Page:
This is a wonderful collection of all the great composer's known works, and is a must buy for anyone who enjoy's Rachmaninoff. While most of the recordings are not perhaps the absolute best that are out there, they are all still, for the most part, quite good. The only real issues I can find with this set are two rather small ones. On the recording of the symphonic poem The Isle of the Dead, there is an odd static-like sound that starts at about 17 minutes into the piece, which then disappears briefly, before reappearing once more. It is rather irritating, especially considering that the rest of the recording is very nice.
Karl Richter’s recordings of Bach’s orchestral and sacred music influenced an entire generation of musicians and listeners, presenting the conductor’s unique sound and style. When Richter recorded Bach’s works, he freed them from a ponderous tradition that had mired the music in romantic sounds and idiom. Richter lightened Bach’s music, and, with an orchestra of outstanding musicians, helped bring it toward the more modern interpretations that listeners have become familiar with today. This is still a bit far from the historically-informed performances that are pretty much the norm, but there is a unity and natural originality that comes through the music in these recordings.
Tom Service takes a cinematic journey through Russia on the trail of the wondrous yet melancholic melodies of Russian giant Sergei Rachmaninoff. A celebration of a composer's musical triumph over critical adversity and Soviet terror, with performances and contributions from Vladimir Ashkenazy, Denis Matsuev, Steven Isserlis, Stephen Hough, Vladimir Jurowski, Lucy Parham and James Rhodes.
This collection is an absolute steal. Three of the concerto recordings are unsurpassed. The Haskil Chopin is legendary, Richter's Liszt is colossal and Janis's Rachmaninoff is absolutely formidable. Brendel's recordings of Mozart and Beethoven are on a lesser level of achievement, but never less than good.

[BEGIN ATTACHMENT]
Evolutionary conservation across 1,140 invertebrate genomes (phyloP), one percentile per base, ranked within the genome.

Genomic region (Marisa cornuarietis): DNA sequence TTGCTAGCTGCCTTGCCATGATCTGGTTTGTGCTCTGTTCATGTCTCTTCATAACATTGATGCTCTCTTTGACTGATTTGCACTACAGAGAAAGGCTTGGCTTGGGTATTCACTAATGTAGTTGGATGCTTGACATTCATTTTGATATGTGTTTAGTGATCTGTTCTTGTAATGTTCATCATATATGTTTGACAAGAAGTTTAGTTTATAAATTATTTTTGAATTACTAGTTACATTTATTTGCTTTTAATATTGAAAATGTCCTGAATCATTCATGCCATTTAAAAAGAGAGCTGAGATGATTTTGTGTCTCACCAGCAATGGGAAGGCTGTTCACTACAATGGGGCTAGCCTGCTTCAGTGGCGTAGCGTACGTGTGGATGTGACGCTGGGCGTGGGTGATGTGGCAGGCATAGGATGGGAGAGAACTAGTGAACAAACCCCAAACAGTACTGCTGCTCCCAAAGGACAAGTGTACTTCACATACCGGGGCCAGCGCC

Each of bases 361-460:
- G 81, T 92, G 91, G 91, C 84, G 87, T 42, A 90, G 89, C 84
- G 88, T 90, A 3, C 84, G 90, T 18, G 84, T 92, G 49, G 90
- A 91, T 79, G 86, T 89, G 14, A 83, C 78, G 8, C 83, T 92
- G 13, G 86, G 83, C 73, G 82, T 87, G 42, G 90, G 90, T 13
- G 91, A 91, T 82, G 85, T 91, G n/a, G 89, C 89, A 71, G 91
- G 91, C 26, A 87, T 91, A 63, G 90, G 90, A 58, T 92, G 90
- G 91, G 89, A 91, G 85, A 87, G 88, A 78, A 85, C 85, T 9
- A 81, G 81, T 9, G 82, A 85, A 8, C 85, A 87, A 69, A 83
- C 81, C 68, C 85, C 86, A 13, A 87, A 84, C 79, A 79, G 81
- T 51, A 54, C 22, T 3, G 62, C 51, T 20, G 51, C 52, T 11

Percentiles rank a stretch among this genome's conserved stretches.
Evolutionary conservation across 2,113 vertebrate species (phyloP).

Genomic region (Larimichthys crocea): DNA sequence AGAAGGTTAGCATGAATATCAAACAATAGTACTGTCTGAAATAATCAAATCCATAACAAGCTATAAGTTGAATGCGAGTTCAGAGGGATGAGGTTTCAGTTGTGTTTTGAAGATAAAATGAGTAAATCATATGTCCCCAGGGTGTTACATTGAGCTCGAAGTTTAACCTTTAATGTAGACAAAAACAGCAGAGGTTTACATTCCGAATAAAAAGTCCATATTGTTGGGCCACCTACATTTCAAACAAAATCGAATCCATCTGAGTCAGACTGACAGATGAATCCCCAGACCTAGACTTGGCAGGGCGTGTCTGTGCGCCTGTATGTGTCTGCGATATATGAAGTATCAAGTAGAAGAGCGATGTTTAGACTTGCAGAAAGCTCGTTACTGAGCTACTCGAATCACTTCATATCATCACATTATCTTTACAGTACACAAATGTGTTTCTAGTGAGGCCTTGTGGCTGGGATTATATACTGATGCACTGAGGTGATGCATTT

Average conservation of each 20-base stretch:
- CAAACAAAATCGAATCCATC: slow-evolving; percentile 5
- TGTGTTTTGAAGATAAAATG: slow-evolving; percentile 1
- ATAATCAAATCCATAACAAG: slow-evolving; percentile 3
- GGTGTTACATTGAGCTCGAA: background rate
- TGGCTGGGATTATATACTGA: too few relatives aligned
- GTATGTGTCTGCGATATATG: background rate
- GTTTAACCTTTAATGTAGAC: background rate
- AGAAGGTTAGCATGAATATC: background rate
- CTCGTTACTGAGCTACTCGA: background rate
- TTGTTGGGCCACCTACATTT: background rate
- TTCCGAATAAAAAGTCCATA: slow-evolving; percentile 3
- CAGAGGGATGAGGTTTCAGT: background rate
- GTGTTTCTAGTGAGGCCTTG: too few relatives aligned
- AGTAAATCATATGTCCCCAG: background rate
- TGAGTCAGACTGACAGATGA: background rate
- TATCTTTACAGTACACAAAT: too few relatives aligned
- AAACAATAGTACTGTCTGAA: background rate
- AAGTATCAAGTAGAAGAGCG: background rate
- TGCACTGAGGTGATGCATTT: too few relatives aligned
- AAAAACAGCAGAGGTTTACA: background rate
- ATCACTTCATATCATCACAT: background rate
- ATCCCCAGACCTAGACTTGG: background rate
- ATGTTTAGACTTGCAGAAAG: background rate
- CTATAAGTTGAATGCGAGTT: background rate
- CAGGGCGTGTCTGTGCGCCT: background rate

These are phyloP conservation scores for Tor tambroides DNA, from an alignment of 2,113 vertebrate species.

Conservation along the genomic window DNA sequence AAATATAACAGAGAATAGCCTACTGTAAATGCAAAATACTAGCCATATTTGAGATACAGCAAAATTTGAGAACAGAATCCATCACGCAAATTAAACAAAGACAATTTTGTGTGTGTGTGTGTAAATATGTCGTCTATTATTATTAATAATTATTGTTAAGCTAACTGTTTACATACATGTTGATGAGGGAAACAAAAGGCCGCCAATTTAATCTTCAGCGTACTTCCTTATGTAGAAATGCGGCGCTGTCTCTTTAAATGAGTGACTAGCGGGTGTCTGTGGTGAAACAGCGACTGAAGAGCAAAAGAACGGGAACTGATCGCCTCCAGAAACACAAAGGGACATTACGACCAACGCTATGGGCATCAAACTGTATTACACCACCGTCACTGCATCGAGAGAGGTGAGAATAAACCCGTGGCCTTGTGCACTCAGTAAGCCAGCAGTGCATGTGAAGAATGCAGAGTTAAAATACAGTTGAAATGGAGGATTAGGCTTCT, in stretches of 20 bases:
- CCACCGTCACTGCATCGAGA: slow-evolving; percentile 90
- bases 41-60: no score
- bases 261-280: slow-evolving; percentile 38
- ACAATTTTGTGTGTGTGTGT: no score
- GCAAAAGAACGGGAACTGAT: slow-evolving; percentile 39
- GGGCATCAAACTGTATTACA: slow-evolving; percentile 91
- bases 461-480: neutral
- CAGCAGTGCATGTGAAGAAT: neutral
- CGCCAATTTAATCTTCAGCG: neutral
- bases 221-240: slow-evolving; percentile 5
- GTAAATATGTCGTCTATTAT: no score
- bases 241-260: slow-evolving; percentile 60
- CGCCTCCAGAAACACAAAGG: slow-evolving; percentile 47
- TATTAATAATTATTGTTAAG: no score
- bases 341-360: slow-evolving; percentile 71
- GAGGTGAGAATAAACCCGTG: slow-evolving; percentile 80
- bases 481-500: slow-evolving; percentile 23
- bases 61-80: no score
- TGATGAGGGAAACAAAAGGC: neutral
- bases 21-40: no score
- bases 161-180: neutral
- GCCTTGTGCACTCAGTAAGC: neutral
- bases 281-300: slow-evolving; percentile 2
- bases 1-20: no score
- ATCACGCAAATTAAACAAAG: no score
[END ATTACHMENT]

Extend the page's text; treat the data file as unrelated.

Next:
Russian pianist Denis Matsuev has established himself as one of the most dynamic and virtuosic performers of his generation, and his program on this RCA album with Alan Gilbert and the New York Philharmonic is ideally suited to his extraordinary abilities. The pairing of Sergey Rachmaninov's Piano Concerto No. 2 in C minor and George Gershwin's Rhapsody in Blue is a natural one, particularly because of the works' shared post-romanticism (note Rachmaninov's influence on Gershwin's slow theme in the Rhapsody), as well as for the dazzling writing for the piano in both works. Of course, the challenge for Matsuev is to make his part appear effortless, and he succeeds so well in both performances that listeners may be a bit blasé about his playing, taking it in without really considering what knuckle-busters these pieces really are.
Often named the supreme pianist of his era, Sviatoslav Richter (1915-1997) was a poet of the keyboard and an enigmatic, sometimes eccentric figure. These 24 CDs span three centuries of music – repertoire for solo piano and piano duo, chamber music, song and concerto – and bring Richter together with other great artists of his time. As the New York Times wrote, his pianism “combined astonishing technical mastery with bold, wide-ranging musical imagination. His control over the colorings of piano tone was incomparable.”